The music used throughout the service was very reminiscent of that used at my local AMiA parish, so was not really my cup of tea.  I commented afterwards that it was a bit like being at a Counting Crows concert.  But, of course, I love the Counting Crows, so it is all good.  Rather than be my usual Music Snob self, I humbled myself and entered into the singing with all my heart, an act of will which God immediately rewarded.  I felt my soul transported again into the presence of God.  The service was a full 1928 BCP Holy Communion liturgy, except that the language was modernized (which thing I abominate, as you can probably guess).  No "thee", "thou", or "thine".  No "vouchsafe".  And "people" instead of "men".  I stumbled badly at several points.  Any time, in fact, that I started to go from memory instead of reading the page.  I found this, frankly, to be very distracting.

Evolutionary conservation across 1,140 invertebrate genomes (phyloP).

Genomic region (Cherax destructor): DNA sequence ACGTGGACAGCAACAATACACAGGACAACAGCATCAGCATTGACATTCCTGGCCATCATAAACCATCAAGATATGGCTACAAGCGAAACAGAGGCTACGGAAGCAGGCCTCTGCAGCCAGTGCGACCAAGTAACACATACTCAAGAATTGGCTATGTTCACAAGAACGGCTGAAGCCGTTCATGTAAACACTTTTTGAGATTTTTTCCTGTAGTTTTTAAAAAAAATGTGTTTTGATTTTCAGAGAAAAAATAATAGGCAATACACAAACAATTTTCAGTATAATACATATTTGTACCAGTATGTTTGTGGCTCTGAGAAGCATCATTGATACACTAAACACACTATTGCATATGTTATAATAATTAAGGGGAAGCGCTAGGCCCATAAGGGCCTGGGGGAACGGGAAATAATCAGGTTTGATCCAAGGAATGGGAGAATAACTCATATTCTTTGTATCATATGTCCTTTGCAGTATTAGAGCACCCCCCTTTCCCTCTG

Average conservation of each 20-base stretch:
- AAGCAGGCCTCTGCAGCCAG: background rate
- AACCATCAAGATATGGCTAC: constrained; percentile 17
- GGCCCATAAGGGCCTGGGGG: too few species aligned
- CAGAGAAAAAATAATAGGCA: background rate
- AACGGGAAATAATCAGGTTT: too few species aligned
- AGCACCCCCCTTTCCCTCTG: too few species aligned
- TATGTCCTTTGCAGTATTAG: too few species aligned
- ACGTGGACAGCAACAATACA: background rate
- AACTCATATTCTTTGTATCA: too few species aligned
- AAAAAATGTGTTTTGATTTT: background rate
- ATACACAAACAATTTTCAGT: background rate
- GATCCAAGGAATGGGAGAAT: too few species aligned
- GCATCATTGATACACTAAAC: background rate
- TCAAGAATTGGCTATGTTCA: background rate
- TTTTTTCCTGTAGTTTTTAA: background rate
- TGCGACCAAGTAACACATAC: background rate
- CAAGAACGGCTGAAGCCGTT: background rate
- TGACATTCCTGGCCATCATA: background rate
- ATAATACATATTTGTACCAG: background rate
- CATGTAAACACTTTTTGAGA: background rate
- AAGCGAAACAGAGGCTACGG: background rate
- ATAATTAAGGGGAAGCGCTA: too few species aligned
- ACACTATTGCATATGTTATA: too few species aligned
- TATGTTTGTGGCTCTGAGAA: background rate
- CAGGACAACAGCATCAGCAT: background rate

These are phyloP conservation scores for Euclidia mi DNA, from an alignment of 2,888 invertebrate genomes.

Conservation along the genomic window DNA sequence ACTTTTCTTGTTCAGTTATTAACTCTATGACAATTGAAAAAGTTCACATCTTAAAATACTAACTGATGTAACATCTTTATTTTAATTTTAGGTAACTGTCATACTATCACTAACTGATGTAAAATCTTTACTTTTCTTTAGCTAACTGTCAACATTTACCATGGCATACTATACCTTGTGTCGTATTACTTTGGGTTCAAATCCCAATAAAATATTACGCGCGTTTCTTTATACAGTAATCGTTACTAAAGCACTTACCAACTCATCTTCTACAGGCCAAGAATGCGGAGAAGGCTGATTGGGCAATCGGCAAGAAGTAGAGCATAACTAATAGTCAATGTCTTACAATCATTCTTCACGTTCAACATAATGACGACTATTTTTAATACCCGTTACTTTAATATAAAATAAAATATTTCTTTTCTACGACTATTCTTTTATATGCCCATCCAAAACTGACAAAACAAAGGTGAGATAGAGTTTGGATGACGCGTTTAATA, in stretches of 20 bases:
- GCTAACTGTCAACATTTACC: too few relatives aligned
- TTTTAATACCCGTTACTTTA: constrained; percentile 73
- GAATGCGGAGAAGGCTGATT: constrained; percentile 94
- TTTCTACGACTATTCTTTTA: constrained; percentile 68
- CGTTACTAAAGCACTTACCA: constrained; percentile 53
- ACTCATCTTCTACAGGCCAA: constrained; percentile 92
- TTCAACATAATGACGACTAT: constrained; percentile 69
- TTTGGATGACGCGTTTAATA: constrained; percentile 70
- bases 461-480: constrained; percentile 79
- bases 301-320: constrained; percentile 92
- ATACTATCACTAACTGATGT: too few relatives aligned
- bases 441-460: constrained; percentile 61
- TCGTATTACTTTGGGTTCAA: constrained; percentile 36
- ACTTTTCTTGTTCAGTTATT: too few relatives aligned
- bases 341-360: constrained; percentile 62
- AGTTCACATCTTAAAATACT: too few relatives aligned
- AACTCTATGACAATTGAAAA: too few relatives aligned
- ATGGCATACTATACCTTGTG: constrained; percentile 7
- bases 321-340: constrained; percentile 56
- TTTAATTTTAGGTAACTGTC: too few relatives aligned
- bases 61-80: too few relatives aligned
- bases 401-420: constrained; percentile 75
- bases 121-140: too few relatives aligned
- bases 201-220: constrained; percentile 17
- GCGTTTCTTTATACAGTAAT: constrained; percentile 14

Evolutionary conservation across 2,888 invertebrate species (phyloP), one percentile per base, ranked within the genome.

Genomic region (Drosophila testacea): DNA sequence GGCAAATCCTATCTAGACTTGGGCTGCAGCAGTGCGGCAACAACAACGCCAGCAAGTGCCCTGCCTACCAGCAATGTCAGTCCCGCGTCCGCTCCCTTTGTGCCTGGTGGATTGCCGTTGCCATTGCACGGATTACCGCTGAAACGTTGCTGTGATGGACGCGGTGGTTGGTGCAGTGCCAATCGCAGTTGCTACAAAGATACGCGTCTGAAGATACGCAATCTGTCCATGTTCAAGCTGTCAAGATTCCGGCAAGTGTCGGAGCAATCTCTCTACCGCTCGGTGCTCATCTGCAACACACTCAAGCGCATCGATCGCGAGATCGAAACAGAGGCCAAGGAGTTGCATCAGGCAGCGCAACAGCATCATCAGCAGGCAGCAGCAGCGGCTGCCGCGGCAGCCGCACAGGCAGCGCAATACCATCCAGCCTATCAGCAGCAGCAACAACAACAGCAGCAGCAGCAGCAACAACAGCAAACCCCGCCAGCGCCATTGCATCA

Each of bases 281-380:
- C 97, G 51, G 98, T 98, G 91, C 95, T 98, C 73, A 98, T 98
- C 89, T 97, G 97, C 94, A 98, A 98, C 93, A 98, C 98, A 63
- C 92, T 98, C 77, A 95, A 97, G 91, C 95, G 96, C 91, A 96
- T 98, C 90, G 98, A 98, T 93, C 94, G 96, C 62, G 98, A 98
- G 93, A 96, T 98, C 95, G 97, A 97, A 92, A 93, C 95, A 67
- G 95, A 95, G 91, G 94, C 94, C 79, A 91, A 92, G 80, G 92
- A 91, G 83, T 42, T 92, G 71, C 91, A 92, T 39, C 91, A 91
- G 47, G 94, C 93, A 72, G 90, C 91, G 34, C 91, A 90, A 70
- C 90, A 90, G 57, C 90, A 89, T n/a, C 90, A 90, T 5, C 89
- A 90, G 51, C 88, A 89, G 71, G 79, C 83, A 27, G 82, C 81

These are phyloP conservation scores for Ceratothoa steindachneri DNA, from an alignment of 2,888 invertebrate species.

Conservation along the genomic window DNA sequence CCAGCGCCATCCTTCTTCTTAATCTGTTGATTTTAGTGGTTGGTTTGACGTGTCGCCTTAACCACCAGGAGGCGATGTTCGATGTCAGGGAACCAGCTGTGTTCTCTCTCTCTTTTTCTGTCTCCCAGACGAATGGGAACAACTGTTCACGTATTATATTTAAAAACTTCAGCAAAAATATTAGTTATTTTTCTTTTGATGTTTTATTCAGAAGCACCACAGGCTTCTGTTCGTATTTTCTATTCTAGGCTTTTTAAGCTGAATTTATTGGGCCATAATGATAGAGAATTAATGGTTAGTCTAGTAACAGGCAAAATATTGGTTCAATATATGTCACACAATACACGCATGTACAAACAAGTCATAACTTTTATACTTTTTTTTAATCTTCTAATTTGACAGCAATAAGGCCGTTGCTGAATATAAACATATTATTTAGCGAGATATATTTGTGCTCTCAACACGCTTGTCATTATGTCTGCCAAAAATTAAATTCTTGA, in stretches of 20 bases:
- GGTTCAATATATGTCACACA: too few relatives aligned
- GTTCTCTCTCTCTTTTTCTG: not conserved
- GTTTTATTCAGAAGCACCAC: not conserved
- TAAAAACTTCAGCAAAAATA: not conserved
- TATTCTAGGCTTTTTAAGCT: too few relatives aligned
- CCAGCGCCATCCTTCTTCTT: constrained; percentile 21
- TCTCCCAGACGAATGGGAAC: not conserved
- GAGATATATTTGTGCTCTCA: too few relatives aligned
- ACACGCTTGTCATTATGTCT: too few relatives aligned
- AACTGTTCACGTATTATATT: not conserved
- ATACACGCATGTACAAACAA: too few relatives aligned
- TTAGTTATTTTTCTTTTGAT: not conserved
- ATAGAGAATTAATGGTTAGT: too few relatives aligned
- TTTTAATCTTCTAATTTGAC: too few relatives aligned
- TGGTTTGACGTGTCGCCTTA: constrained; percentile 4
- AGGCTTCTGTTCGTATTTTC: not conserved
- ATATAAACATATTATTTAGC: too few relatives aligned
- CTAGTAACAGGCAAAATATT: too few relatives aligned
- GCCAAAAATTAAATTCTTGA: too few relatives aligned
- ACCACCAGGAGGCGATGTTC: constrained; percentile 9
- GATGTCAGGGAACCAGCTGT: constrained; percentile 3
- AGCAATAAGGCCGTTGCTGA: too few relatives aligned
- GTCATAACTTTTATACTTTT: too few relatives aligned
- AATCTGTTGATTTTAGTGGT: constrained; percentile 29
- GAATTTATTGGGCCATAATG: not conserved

I had a good talk with several parishioners and the priest afterwards, and I hope to attend this service again during the 2012 Arnold.

Sunday morning, I arrived at church early, hoping to capture some photographs of the building beyond what I'd taken last year.  Alas, I had left my camera battery in the charger back in my room.  So, no new pictures this year.

The 10:00 am was fairly well attended, considering that there had been an unexpected overnight snow in Columbus.  For the number of parishioners, and the size of the building, the singing was very strong, filling the worship space nicely.  Unfortunately, my own singing was not very good, as I was suffering the last phase of a head cold.  The hymns we sung were interesting.  All were from the Hymnal 1940, but I was not very familiar with most of them.  It made a nice change from singing the familiar ones over and over again.  There was also a very fine Anthem from the choir.